How to find 401k for deceased?
If a deceased spouse, parent, or other relative left behind a lost 401(k) plan, you may be able to trace it. Here are strategies you can use to find 401(k) for a deceased person.
According to the National Association of Unclaimed Property Administers (NAUPA), at least 1 in 10 Americans has unclaimed assets, which represents billions of dollars in unclaimed assets. If you have a deceased relative who left money in a 401(k) account that you are unable to locate, there are several strategies you can use to locate the money.
You can find a 401(k) plan for a deceased person by contacting their former employer directly to see if they left money in the retirement plan. You can also find the lost 401(k)s using Beagle or on unclaimed assets databases like the Department of Labor's abandoned plan search, National Registry of Unclaimed Retirement Benefits, and FreeERISA.
How to find 401(k) for a deceased
There are several steps you can take to find unclaimed 401(k) assets of a deceased person. Here are resources you can use to find lost or missing 401(k) assets:
Beagle allows you to track all the lost 401(k) assets associated with the deceased person. Once you sign up on the website, Beagle will track down all unclaimed asset registries to find unclaimed 401(k) accounts that match the deceased person’s records.
Once Beagle recovers the missing 401(k) accounts, you can view the 401(k) results on your dashboard to see how much was recovered. Additionally, once you recover old 401(k) assets, Beagle helps you roll over the funds to an IRA so that the money can continue growing.
Contact the former employer
Gather as much information as you can about the deceased person’s former employer. If the employer is still in operation, you can reach out to the human resources department to find out if they have any records about the person, or ask them to link you to the plan administrator. Most employers try to contact their former employees when they leave the company, and it is likely that the deceased person missed out on those notifications.
If the former employer went out of business, was acquired, or merged with another company, you may have to research the new company to know the right person to contact. Your funds may have been transferred to a separate unmanaged account, or to the new company's plan administrator.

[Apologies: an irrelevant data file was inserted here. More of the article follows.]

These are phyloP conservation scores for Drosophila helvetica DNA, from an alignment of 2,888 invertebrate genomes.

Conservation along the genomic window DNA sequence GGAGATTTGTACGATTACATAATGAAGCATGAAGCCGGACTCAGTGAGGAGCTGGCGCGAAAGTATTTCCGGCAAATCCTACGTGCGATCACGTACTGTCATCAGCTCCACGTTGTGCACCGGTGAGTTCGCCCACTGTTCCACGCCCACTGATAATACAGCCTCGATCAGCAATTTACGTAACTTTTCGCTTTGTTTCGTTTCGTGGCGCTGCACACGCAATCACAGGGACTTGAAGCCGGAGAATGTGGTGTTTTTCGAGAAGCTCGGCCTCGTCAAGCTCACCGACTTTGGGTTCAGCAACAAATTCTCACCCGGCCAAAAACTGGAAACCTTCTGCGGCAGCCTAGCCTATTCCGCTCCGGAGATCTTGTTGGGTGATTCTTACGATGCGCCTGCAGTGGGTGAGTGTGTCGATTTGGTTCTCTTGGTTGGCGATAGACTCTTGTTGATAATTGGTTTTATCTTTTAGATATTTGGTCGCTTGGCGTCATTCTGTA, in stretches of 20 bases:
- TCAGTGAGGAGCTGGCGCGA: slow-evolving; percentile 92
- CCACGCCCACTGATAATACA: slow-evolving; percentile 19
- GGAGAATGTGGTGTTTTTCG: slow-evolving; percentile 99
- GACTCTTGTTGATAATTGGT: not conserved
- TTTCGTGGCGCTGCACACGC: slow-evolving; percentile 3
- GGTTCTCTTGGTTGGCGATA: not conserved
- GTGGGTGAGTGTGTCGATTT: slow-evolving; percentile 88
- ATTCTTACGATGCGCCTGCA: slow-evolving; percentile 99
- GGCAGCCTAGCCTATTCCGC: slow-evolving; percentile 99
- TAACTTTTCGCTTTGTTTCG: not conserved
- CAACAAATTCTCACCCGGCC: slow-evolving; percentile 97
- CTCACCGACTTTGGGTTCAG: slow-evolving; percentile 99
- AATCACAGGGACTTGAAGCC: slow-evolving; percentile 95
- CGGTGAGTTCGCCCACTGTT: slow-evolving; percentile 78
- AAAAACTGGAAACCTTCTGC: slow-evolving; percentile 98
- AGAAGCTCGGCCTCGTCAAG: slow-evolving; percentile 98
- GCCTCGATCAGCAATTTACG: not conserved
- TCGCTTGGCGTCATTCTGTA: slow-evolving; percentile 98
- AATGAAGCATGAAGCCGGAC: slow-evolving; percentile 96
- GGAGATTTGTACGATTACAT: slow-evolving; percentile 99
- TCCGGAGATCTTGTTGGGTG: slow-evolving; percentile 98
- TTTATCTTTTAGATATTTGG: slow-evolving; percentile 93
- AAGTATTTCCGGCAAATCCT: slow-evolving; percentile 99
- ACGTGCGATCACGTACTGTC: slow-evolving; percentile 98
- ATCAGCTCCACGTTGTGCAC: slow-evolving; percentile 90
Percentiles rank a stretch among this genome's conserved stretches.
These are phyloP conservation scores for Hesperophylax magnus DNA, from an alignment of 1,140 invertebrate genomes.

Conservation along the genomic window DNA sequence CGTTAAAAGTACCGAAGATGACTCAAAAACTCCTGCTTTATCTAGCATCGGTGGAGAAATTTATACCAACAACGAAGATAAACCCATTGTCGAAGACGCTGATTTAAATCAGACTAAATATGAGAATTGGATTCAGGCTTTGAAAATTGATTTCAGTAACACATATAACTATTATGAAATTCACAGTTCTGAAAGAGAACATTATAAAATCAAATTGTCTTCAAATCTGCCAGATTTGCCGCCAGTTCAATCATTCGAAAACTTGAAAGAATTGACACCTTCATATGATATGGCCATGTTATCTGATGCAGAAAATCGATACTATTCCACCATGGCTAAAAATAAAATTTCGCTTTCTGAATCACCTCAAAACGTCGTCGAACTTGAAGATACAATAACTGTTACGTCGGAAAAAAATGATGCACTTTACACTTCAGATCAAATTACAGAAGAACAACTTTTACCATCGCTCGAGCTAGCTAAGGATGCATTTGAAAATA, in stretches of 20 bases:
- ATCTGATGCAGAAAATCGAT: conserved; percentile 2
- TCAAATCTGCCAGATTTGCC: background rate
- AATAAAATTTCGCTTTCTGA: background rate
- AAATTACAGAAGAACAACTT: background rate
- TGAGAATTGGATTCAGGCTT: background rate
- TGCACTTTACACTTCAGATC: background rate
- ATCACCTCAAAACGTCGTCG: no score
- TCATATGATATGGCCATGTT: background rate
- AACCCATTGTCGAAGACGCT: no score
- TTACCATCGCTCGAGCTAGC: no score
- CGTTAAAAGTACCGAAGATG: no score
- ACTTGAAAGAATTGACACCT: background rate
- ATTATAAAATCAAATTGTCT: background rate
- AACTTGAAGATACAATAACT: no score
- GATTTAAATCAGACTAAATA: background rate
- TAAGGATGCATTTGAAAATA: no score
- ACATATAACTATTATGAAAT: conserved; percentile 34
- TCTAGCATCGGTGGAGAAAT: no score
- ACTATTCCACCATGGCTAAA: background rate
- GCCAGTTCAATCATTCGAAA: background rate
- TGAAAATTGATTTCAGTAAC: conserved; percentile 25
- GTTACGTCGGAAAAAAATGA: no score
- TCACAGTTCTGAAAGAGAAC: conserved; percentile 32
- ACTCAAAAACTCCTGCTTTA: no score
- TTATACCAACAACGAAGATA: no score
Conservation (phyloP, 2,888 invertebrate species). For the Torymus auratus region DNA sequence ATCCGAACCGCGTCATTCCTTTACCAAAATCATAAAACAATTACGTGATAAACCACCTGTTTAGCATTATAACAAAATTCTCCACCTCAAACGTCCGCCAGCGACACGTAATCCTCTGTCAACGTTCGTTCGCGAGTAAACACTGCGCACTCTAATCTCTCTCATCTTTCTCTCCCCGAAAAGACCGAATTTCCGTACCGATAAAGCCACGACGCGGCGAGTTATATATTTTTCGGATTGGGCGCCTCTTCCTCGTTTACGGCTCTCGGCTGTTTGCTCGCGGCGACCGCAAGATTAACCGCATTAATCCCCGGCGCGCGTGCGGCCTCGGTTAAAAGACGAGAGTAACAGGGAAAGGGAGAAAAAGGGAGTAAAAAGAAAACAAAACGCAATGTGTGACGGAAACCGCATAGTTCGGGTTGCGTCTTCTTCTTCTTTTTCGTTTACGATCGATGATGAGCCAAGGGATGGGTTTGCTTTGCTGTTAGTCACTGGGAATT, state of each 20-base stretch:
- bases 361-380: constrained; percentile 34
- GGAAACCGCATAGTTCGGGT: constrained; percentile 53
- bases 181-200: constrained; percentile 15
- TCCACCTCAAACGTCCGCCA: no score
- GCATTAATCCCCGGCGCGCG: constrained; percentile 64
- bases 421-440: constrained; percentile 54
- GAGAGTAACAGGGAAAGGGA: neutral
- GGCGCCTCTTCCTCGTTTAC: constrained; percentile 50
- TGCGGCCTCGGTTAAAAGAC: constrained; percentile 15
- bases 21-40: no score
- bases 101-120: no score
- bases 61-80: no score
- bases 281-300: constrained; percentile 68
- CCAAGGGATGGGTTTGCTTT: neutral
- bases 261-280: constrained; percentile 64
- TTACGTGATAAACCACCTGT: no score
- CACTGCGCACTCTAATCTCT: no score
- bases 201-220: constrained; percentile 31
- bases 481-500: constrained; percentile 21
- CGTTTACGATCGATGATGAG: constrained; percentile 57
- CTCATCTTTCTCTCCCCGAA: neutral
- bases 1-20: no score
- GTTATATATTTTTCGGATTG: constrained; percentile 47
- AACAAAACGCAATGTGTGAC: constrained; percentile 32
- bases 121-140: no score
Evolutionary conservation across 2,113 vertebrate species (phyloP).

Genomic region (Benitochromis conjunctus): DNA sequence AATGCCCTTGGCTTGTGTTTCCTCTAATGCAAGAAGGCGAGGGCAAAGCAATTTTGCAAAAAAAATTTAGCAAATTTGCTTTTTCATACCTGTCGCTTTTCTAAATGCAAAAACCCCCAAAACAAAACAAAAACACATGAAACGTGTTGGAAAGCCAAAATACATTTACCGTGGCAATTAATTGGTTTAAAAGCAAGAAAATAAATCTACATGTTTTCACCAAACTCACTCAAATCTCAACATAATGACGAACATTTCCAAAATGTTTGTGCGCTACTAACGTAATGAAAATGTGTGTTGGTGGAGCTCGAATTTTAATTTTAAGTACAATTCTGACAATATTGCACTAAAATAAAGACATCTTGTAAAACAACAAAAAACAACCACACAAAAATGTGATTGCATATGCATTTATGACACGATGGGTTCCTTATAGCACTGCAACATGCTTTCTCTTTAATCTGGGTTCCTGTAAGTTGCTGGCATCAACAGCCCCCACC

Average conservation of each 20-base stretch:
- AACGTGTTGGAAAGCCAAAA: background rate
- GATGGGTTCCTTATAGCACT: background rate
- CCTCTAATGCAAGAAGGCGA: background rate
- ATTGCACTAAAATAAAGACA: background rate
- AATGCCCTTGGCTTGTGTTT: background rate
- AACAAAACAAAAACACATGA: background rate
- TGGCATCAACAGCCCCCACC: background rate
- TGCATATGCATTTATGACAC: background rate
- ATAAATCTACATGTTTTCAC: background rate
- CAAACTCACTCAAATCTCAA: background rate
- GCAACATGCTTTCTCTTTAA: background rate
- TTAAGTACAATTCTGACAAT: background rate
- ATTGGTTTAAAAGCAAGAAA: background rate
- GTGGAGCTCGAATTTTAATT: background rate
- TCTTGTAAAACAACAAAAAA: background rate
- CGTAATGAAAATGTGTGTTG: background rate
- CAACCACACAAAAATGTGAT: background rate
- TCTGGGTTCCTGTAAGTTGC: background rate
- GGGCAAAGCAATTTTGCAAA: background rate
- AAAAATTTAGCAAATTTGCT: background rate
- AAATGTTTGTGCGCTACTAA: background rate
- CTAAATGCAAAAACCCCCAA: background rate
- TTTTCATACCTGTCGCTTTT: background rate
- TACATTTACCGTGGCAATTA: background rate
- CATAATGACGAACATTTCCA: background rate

State’s Unclaimed Property agency website
In most states, lost, missing, and unclaimed assets must be transferred to the state's unclaimed property agency. This agency protects state residents by ensuring that monies owed to them are returned instead of the funds being held by the financial institutions. Also, if the deceased person was an employee of a state or local government, the state unclaimed assets agency may have some records.
Check old 401(k) statements
If you are tracking 401(k) assets of a deceased spouse, parent, or other close relatives, you can track down their old 401(k) statements. 401(k) plans send yearly statements to plan participants, either electronically or via registered mail. Once you find an old statement, check the employer’s information or plan administrator’s contacts to know who to contact. If you can’t find an old statement, reach out to former colleagues of the deceased person and ask for the employer’s contact.
If the deceased person worked in several states, use MissingMoney.com to search for the lost 401(k). This website has links to state treasurers and comptrollers who update lists of unclaimed assets regularly. If you find assets from an old 401(k) account associated with the deceased person, you will be required to fill out an online form to get the money back.
DOL’s abandoned plan database
When a company goes out of business, it is required to notify 401(k) plan participants so that they can collect any funds owed to them. If the deceased wasn't notified, you can use the Department of Labor’s Abandoned Plan Search to trace the missing 401(k). You can search the 401(k) by plan name or employer. If there is a record, you will see the plan administrator’s information, which you can use to contact the plan administrator directly.
National Registry of Unclaimed Retirement Benefits (NRURB)
The NRURB website connects employers with former employees who left retirement assets in the retirement plan. Once you open the registry, use the deceased person’s Social Security Number (SSN) to search for any retirement plans associated with the SSN. If the search returns a result, you can contact the plan administrator using the information provided. You will receive a benefit election form, which you can use to decide how you will receive the unclaimed funds.
However, if the search does not return any information, it may mean that the deceased person’s employer has not registered with the registry. Also, the registry is updated daily, and you can check the registry in the future to see if there is any new information.
If the deceased person had a 401(k) balance of more than $1,000 but less than $5,000, the former employer may have rolled over the retirement assets to a default participant IRA account.
An employer may force a rollover to the default participant IRA when the employee does not respond to notifications about payout instructions. You can search the 401(k) money on the FreeERISA database for free, but you must register an account to perform a search.
National Association of Unclaimed Property Administrators (NAUPA)
You can search lost 401(k) funds on unclaimed.org, a search database run by NAUPA. This website helps you trace unclaimed money you may be owed, and it links you to your state’s agency for unclaimed assets.